There are two things common to the rare breed of musicians termed as career artists ~ a catalogue of music that is regularly updated with brand new hits, and a fan base that remains loyal no matter how long the artist stays out of the spotlight between albums. No amount of media hype or spin doctoring by a record company can create this kind of artist because eventually it all comes down to the consumer believing, over a long period of time, that the artist is worth making a trip to the record store for, and that standing for hours in queues is perfectly alright for the chance at a good seat for a live performance. (Okay, so maybe you can get it all off the internet with digital downloads and Ticketmaster but let’s just keep it old-fashioned for the sake of better imagery.)
Even as you go through a list of rock gods, folk luminaries, blues legends and other ‘credible’ artists as being representative of the above, we’d like to add a name that fits the bill to the list ~ the Backstreet Boys. They have, over 15 years, and back-to-back multi-platinum albums, proved that they are made of the stuff that defies fickle musical tastes and trends. They sing like they mean it, interact with fans with the same warmth and humility as they did when they were starting out, and provide an excellent example of how if it ain’t broke, don’t go rushing to get a solo career and end up a has-been.
Their new album is titled Unbreakable and is the sixth studio release since they formed in 1993. The new record is a first for the fans and the band ~ it is their first release since the departure of Kevin Richardson who left the group last year to pursue other interests.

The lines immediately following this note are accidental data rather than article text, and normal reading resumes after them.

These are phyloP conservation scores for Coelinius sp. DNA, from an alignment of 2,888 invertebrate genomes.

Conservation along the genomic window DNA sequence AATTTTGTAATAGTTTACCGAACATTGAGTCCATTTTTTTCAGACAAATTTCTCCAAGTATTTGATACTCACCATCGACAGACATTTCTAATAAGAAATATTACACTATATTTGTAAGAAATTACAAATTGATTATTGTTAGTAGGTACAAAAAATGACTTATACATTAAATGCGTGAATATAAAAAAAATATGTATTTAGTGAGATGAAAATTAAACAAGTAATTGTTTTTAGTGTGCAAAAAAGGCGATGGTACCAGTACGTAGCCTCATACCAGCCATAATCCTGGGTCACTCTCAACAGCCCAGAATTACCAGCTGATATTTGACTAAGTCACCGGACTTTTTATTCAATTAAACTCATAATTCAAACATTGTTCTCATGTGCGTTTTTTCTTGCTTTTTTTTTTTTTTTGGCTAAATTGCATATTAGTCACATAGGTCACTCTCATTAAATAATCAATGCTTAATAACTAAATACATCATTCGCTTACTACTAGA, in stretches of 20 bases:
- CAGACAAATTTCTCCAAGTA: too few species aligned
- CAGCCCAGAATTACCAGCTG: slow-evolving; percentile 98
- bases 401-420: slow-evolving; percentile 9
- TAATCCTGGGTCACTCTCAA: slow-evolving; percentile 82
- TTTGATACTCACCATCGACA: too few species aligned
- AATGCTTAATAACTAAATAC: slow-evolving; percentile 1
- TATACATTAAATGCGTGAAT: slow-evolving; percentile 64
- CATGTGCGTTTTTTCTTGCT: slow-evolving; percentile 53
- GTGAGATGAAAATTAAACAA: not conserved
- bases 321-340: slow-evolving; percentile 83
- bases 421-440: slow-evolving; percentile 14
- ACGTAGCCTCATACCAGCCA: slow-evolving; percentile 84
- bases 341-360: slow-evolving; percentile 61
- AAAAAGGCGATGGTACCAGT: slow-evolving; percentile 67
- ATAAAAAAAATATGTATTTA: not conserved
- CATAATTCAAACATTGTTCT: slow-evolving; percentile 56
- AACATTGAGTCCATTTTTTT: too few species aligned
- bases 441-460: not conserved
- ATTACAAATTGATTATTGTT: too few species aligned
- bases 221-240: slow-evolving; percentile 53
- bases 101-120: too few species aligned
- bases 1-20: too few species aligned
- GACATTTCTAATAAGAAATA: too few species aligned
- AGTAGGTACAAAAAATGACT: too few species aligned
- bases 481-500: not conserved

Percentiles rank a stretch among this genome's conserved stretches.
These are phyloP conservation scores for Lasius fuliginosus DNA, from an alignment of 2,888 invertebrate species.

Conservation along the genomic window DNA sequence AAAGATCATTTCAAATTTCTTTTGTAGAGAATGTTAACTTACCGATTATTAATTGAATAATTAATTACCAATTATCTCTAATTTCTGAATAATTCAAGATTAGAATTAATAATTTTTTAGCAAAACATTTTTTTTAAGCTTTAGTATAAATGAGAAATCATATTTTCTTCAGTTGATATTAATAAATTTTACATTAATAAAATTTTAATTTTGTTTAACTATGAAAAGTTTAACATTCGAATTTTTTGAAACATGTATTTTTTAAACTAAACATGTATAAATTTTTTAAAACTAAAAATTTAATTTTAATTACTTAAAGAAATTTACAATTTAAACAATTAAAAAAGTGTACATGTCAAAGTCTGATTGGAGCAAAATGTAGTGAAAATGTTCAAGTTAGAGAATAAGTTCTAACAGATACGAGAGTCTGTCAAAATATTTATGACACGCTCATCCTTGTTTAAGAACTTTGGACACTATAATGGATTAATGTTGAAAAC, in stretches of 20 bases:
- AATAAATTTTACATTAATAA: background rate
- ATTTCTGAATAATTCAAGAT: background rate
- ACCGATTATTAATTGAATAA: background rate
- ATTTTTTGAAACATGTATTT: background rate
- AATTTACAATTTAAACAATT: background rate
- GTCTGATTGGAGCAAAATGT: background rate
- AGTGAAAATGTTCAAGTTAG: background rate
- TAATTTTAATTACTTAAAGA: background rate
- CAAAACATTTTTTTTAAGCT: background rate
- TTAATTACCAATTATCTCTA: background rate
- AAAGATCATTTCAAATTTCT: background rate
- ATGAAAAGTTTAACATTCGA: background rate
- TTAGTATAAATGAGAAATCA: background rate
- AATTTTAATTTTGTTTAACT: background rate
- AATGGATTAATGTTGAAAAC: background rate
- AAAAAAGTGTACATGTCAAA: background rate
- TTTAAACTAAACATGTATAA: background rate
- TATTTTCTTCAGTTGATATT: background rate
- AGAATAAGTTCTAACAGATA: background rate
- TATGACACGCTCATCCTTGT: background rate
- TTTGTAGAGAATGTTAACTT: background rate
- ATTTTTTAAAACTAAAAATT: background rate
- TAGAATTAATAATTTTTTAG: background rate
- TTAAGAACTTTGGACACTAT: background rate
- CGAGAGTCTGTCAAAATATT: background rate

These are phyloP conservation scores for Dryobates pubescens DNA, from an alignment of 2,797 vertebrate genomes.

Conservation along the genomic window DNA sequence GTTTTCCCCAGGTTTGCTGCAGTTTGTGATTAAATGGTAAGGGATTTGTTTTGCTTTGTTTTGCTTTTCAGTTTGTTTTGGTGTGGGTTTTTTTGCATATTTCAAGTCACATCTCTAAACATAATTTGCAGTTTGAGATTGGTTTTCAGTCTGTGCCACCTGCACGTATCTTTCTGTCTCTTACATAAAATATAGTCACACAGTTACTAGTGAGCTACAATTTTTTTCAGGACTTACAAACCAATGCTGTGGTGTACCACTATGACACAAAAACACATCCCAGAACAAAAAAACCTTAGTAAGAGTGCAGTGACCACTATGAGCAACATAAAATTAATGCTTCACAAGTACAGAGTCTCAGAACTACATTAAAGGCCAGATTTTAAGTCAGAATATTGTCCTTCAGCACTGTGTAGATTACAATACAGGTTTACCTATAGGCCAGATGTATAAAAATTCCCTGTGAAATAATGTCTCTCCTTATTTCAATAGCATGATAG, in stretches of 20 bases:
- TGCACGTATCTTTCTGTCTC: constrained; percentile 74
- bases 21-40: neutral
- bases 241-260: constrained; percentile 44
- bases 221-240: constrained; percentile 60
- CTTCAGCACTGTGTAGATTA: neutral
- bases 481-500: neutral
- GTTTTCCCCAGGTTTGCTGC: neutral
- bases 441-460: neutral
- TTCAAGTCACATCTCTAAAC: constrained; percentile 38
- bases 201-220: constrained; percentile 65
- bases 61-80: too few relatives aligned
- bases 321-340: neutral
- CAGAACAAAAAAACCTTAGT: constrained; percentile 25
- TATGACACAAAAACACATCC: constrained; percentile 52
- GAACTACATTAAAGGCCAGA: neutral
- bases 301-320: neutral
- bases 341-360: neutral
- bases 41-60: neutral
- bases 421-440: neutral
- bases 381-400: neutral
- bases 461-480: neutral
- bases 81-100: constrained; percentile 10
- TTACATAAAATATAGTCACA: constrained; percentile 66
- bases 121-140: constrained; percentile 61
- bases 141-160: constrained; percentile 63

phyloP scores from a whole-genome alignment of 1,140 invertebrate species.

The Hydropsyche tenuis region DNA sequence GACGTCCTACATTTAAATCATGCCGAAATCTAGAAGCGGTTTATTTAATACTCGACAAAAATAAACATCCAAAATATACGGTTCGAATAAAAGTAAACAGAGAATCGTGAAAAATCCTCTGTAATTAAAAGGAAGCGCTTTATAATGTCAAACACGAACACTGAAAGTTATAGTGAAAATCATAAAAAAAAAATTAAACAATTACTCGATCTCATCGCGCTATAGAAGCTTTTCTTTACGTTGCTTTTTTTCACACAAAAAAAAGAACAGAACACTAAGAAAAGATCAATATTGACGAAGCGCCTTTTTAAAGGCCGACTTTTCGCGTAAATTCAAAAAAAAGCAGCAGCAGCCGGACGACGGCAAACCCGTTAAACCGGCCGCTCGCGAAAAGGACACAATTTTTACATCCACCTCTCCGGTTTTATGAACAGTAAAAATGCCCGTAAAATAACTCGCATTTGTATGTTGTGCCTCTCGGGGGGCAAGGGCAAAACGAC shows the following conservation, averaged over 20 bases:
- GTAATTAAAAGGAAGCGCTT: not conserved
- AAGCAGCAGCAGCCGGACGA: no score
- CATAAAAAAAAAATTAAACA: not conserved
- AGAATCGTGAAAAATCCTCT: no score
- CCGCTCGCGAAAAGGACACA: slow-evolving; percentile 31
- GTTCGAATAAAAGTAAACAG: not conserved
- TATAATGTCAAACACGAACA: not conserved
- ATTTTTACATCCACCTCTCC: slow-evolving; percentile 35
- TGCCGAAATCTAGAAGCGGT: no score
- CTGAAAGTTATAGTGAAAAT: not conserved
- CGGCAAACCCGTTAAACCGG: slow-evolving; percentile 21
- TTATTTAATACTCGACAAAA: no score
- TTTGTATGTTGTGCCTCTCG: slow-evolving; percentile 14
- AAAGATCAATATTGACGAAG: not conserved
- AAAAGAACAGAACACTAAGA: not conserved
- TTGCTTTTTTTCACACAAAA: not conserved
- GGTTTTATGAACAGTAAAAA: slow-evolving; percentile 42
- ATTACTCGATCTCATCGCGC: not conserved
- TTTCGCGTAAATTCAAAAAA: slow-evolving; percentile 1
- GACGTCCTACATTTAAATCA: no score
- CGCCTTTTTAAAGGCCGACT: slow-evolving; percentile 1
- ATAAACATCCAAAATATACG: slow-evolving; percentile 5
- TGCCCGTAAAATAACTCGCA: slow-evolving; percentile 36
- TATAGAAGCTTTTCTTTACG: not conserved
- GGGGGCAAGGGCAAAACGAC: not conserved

The Record, courtesy SonyBMG, brings you an exclusive interview with the group. Read on as they discuss the new record, what Kevin’s departure means for them musically, their years in the music business and their take on what pop music is all about.
THE RECORD INTERVIEW
What was the inspiration behind the album Unbreakable?
AJ: We were actually in New York, having dinner, just us four, kind of having just a little Backstreet Boys pow-wow, just talking about the record and talking about the album title. We had tried a couple of other album titles that just didn’t really ring. And Brian was actually kind of [giving a] pep-talk to all of us just about different things, one of the things he said was the word “unbreakable.” A little light went on in my head and I threw it out to all of the guys and I’m like “Guys what do you think about that as the album title?” And when you think about it, it really makes perfect sense. Through the past 10 years, all of the things that we have been through; the hard times, with deaths in the family, Brian’s open-heart surgery, my stick in rehab, and now losing a member… We really are unbreakable. There have been so many traumatic things that have happened to us that we’ve overcome and we have yet to disband. We’ve stayed strong. We are unbreakable, for 15 years.
Why did you choose Inconsolable to be the first single off the album? How does it represent the album as a whole?
Brian: Nick tells the story really well, but I kind of take the words out of his mouth. We had decided on a single. We had kind of made a decision and we were having a meeting with the record label in New York and they played us Inconsolable as a demo form. We all fell in love with the song and ended up cutting the record. And it is one of the last ones we cut for the Unbreakable CD that turned out to be the first single.